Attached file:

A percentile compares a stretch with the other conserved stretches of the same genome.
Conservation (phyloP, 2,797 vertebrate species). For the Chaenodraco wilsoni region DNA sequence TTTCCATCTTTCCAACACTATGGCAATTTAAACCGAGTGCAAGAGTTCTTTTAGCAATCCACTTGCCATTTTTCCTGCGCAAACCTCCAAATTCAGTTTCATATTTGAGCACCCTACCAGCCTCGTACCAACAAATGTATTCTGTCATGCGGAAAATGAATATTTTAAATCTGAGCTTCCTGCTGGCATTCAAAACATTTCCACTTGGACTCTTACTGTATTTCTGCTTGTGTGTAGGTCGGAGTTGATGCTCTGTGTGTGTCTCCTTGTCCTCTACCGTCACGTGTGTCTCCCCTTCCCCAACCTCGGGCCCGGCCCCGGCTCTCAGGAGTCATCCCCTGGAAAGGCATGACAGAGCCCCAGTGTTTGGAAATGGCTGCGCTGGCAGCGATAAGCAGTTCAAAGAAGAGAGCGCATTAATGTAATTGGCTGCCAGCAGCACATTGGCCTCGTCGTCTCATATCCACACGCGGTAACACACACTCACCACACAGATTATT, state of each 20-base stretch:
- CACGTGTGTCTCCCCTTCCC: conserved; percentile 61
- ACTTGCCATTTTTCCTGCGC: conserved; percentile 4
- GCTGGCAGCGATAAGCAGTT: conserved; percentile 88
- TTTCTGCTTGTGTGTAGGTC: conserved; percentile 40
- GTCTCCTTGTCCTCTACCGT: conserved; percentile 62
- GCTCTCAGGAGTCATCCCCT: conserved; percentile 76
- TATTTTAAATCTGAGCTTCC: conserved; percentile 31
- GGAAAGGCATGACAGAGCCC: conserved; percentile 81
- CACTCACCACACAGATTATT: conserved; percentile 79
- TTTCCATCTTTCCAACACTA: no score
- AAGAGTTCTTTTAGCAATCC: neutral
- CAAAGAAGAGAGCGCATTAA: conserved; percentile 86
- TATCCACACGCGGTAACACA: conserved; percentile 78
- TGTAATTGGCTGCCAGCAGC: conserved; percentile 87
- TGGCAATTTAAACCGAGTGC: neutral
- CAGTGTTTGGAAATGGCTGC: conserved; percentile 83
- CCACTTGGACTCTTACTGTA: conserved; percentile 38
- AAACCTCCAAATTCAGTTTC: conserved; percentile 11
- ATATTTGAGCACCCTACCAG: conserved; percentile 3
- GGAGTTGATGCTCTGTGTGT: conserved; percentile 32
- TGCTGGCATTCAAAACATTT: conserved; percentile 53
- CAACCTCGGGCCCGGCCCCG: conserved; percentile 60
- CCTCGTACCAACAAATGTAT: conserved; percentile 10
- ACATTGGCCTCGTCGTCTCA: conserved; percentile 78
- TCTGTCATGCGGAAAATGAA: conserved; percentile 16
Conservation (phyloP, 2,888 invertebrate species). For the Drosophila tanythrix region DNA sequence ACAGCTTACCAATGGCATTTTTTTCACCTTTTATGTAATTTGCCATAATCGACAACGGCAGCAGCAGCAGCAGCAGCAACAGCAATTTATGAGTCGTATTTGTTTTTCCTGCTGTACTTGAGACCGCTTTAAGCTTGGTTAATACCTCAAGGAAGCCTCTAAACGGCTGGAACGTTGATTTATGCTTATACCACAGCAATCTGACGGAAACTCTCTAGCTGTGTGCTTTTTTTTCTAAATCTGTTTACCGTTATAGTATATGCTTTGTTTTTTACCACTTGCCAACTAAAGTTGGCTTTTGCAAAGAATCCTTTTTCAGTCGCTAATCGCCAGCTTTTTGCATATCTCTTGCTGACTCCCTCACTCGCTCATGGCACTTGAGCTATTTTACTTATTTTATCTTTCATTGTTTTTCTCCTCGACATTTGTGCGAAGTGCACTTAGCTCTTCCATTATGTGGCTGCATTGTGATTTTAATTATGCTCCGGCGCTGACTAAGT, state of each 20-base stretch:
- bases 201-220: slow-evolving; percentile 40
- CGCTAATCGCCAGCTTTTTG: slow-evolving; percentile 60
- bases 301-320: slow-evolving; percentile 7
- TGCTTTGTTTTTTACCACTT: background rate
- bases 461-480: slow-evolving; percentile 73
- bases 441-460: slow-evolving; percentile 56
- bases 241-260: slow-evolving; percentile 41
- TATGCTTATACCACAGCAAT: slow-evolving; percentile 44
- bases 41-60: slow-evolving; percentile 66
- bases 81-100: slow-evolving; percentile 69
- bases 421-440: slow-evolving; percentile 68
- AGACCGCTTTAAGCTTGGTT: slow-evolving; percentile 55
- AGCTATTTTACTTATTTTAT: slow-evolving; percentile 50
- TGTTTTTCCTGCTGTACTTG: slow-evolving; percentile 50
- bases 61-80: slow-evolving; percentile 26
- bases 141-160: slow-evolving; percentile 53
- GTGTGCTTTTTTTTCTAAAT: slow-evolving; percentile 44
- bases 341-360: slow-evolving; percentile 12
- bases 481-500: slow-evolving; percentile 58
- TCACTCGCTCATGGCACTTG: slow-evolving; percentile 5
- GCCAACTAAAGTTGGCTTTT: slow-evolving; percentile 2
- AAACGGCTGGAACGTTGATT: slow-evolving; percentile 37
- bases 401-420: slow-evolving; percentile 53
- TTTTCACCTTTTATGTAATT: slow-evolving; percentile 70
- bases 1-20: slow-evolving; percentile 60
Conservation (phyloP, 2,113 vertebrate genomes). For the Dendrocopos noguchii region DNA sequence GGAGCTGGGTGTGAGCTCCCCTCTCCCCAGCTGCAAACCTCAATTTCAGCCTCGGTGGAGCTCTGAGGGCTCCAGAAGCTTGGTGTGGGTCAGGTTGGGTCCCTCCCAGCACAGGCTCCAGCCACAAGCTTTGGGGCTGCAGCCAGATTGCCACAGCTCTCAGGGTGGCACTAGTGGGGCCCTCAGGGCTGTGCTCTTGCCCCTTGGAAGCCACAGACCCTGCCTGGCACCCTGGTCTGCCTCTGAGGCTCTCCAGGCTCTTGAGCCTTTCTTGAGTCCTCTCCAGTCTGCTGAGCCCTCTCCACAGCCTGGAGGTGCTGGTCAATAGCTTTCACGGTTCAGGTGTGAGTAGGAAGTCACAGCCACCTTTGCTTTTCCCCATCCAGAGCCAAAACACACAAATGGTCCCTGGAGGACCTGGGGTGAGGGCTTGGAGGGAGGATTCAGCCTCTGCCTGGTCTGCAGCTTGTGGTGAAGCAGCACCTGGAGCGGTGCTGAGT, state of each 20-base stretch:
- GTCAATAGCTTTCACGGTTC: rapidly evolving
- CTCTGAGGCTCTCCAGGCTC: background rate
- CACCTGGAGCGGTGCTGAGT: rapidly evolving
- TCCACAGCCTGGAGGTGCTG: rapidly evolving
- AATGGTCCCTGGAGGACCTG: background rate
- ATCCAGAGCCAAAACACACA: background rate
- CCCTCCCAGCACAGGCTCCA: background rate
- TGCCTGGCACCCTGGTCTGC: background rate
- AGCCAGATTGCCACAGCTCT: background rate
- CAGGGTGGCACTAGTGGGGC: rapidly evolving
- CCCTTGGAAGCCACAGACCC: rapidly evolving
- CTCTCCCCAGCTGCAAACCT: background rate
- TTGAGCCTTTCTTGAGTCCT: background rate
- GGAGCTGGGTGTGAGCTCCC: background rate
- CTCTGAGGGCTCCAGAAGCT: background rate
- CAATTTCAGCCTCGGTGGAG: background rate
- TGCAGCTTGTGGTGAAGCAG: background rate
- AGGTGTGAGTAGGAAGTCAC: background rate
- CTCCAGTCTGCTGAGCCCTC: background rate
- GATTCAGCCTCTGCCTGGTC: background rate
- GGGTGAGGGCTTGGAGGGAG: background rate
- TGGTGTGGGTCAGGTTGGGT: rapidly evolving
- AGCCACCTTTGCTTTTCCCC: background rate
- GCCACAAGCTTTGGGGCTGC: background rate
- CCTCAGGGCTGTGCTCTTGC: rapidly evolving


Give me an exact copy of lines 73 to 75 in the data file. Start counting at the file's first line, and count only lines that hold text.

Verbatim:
- CTCCAGTCTGCTGAGCCCTC: background rate
- GATTCAGCCTCTGCCTGGTC: background rate
- GGGTGAGGGCTTGGAGGGAG: background rate